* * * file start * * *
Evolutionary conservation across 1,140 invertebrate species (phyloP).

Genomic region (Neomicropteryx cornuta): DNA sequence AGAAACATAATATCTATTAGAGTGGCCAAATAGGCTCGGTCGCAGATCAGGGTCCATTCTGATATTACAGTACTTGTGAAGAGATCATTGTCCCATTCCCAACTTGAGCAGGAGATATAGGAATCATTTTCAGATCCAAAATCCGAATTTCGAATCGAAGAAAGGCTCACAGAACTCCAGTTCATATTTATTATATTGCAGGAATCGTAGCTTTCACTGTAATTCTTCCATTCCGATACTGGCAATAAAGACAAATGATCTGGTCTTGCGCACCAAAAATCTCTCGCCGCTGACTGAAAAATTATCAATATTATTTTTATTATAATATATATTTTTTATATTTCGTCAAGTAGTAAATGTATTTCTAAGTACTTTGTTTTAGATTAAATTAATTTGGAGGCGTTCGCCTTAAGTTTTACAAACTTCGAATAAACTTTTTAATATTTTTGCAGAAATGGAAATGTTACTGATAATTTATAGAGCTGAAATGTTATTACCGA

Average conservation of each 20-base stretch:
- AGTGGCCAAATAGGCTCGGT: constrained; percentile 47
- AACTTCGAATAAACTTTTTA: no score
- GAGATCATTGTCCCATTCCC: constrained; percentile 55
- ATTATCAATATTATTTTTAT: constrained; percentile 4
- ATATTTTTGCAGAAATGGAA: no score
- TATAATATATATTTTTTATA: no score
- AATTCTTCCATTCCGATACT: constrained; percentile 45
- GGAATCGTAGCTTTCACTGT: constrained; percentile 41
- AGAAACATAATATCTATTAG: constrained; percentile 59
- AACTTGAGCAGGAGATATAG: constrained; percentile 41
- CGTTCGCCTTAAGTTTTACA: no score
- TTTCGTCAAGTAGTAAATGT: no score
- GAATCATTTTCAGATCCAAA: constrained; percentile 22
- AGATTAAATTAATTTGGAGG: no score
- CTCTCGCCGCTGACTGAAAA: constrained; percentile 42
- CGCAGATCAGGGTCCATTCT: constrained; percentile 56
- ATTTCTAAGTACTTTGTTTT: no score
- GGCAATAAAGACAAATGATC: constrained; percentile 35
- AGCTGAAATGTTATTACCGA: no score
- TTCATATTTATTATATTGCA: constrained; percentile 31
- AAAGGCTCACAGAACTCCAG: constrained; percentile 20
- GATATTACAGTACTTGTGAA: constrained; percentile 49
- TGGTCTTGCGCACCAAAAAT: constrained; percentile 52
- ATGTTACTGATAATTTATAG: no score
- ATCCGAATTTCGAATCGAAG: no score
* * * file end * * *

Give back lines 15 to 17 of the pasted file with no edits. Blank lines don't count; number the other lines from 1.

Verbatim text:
- TTTCGTCAAGTAGTAAATGT: no score
- GAATCATTTTCAGATCCAAA: constrained; percentile 22
- AGATTAAATTAATTTGGAGG: no score